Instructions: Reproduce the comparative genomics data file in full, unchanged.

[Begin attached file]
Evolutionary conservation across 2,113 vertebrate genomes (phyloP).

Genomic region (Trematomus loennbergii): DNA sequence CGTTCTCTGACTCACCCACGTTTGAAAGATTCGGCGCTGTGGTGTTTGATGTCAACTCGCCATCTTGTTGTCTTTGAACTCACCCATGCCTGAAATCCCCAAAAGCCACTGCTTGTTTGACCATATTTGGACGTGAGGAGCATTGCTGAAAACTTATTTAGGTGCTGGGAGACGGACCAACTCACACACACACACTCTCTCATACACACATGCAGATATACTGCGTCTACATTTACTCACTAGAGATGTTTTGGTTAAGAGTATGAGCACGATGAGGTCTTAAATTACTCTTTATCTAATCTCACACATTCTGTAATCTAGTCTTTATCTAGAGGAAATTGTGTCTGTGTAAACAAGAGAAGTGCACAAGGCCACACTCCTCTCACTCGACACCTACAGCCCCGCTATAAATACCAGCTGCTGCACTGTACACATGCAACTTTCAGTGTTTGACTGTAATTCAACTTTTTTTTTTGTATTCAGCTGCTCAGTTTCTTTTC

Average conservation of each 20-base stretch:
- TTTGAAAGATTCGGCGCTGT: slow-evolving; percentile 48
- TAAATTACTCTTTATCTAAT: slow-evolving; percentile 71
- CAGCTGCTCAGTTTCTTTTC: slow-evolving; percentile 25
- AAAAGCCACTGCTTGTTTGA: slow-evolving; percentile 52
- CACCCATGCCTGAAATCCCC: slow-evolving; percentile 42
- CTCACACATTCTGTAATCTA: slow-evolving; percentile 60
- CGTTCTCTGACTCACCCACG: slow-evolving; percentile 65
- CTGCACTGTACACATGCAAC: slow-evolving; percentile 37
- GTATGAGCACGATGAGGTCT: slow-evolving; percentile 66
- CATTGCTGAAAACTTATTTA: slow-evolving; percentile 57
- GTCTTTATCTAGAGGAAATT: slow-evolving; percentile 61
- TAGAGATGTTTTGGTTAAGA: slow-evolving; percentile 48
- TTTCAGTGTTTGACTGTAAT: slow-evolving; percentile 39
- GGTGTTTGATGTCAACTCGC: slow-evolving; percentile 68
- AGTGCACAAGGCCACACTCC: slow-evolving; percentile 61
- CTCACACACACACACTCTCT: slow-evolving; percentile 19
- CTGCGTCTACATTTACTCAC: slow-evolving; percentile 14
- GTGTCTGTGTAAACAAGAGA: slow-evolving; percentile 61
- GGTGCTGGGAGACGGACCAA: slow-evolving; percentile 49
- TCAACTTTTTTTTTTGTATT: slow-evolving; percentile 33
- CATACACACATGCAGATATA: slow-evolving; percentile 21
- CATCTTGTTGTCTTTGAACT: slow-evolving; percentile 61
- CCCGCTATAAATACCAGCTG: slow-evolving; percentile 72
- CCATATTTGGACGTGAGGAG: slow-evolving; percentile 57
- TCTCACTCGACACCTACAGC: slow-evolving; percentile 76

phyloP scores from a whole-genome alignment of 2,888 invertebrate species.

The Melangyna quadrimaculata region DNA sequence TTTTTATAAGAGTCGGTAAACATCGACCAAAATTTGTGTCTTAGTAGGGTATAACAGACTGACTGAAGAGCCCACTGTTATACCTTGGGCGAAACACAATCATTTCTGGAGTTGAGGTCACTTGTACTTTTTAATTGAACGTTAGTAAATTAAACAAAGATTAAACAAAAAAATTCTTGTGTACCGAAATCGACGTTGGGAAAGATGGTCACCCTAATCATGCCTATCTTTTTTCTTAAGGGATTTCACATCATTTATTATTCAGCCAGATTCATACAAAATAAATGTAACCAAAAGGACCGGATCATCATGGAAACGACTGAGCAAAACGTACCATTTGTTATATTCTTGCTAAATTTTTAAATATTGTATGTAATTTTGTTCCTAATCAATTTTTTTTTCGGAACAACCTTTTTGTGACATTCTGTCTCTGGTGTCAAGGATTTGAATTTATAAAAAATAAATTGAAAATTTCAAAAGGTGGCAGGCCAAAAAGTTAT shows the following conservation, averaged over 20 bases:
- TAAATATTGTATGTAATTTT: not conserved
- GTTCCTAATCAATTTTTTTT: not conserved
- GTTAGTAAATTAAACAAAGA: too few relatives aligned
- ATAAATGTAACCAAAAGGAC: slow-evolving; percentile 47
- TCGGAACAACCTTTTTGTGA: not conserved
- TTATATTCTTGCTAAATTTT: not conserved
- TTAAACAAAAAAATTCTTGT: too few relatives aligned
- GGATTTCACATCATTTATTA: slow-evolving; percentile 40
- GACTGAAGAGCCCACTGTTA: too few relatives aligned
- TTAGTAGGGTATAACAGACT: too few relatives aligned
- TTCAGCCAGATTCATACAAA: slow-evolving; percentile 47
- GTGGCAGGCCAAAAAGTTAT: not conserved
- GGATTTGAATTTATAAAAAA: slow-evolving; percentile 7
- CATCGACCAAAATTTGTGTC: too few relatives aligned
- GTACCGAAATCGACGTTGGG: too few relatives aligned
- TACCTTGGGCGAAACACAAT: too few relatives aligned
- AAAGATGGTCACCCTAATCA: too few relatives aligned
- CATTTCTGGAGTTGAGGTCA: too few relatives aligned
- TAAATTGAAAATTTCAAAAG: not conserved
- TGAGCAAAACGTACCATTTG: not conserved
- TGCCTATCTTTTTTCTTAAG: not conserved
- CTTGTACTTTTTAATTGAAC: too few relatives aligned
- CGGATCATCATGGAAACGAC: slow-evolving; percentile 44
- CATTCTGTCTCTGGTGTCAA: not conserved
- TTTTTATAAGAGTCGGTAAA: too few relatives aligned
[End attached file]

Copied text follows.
Evolutionary conservation across 2,113 vertebrate genomes (phyloP).

Genomic region (Trematomus loennbergii): DNA sequence CGTTCTCTGACTCACCCACGTTTGAAAGATTCGGCGCTGTGGTGTTTGATGTCAACTCGCCATCTTGTTGTCTTTGAACTCACCCATGCCTGAAATCCCCAAAAGCCACTGCTTGTTTGACCATATTTGGACGTGAGGAGCATTGCTGAAAACTTATTTAGGTGCTGGGAGACGGACCAACTCACACACACACACTCTCTCATACACACATGCAGATATACTGCGTCTACATTTACTCACTAGAGATGTTTTGGTTAAGAGTATGAGCACGATGAGGTCTTAAATTACTCTTTATCTAATCTCACACATTCTGTAATCTAGTCTTTATCTAGAGGAAATTGTGTCTGTGTAAACAAGAGAAGTGCACAAGGCCACACTCCTCTCACTCGACACCTACAGCCCCGCTATAAATACCAGCTGCTGCACTGTACACATGCAACTTTCAGTGTTTGACTGTAATTCAACTTTTTTTTTTGTATTCAGCTGCTCAGTTTCTTTTC

Average conservation of each 20-base stretch:
- TTTGAAAGATTCGGCGCTGT: slow-evolving; percentile 48
- TAAATTACTCTTTATCTAAT: slow-evolving; percentile 71
- CAGCTGCTCAGTTTCTTTTC: slow-evolving; percentile 25
- AAAAGCCACTGCTTGTTTGA: slow-evolving; percentile 52
- CACCCATGCCTGAAATCCCC: slow-evolving; percentile 42
- CTCACACATTCTGTAATCTA: slow-evolving; percentile 60
- CGTTCTCTGACTCACCCACG: slow-evolving; percentile 65
- CTGCACTGTACACATGCAAC: slow-evolving; percentile 37
- GTATGAGCACGATGAGGTCT: slow-evolving; percentile 66
- CATTGCTGAAAACTTATTTA: slow-evolving; percentile 57
- GTCTTTATCTAGAGGAAATT: slow-evolving; percentile 61
- TAGAGATGTTTTGGTTAAGA: slow-evolving; percentile 48
- TTTCAGTGTTTGACTGTAAT: slow-evolving; percentile 39
- GGTGTTTGATGTCAACTCGC: slow-evolving; percentile 68
- AGTGCACAAGGCCACACTCC: slow-evolving; percentile 61
- CTCACACACACACACTCTCT: slow-evolving; percentile 19
- CTGCGTCTACATTTACTCAC: slow-evolving; percentile 14
- GTGTCTGTGTAAACAAGAGA: slow-evolving; percentile 61
- GGTGCTGGGAGACGGACCAA: slow-evolving; percentile 49
- TCAACTTTTTTTTTTGTATT: slow-evolving; percentile 33
- CATACACACATGCAGATATA: slow-evolving; percentile 21
- CATCTTGTTGTCTTTGAACT: slow-evolving; percentile 61
- CCCGCTATAAATACCAGCTG: slow-evolving; percentile 72
- CCATATTTGGACGTGAGGAG: slow-evolving; percentile 57
- TCTCACTCGACACCTACAGC: slow-evolving; percentile 76

phyloP scores from a whole-genome alignment of 2,888 invertebrate species.

The Melangyna quadrimaculata region DNA sequence TTTTTATAAGAGTCGGTAAACATCGACCAAAATTTGTGTCTTAGTAGGGTATAACAGACTGACTGAAGAGCCCACTGTTATACCTTGGGCGAAACACAATCATTTCTGGAGTTGAGGTCACTTGTACTTTTTAATTGAACGTTAGTAAATTAAACAAAGATTAAACAAAAAAATTCTTGTGTACCGAAATCGACGTTGGGAAAGATGGTCACCCTAATCATGCCTATCTTTTTTCTTAAGGGATTTCACATCATTTATTATTCAGCCAGATTCATACAAAATAAATGTAACCAAAAGGACCGGATCATCATGGAAACGACTGAGCAAAACGTACCATTTGTTATATTCTTGCTAAATTTTTAAATATTGTATGTAATTTTGTTCCTAATCAATTTTTTTTTCGGAACAACCTTTTTGTGACATTCTGTCTCTGGTGTCAAGGATTTGAATTTATAAAAAATAAATTGAAAATTTCAAAAGGTGGCAGGCCAAAAAGTTAT shows the following conservation, averaged over 20 bases:
- TAAATATTGTATGTAATTTT: not conserved
- GTTCCTAATCAATTTTTTTT: not conserved
- GTTAGTAAATTAAACAAAGA: too few relatives aligned
- ATAAATGTAACCAAAAGGAC: slow-evolving; percentile 47
- TCGGAACAACCTTTTTGTGA: not conserved
- TTATATTCTTGCTAAATTTT: not conserved
- TTAAACAAAAAAATTCTTGT: too few relatives aligned
- GGATTTCACATCATTTATTA: slow-evolving; percentile 40
- GACTGAAGAGCCCACTGTTA: too few relatives aligned
- TTAGTAGGGTATAACAGACT: too few relatives aligned
- TTCAGCCAGATTCATACAAA: slow-evolving; percentile 47
- GTGGCAGGCCAAAAAGTTAT: not conserved
- GGATTTGAATTTATAAAAAA: slow-evolving; percentile 7
- CATCGACCAAAATTTGTGTC: too few relatives aligned
- GTACCGAAATCGACGTTGGG: too few relatives aligned
- TACCTTGGGCGAAACACAAT: too few relatives aligned
- AAAGATGGTCACCCTAATCA: too few relatives aligned
- CATTTCTGGAGTTGAGGTCA: too few relatives aligned
- TAAATTGAAAATTTCAAAAG: not conserved
- TGAGCAAAACGTACCATTTG: not conserved
- TGCCTATCTTTTTTCTTAAG: not conserved
- CTTGTACTTTTTAATTGAAC: too few relatives aligned
- CGGATCATCATGGAAACGAC: slow-evolving; percentile 44
- CATTCTGTCTCTGGTGTCAA: not conserved
- TTTTTATAAGAGTCGGTAAA: too few relatives aligned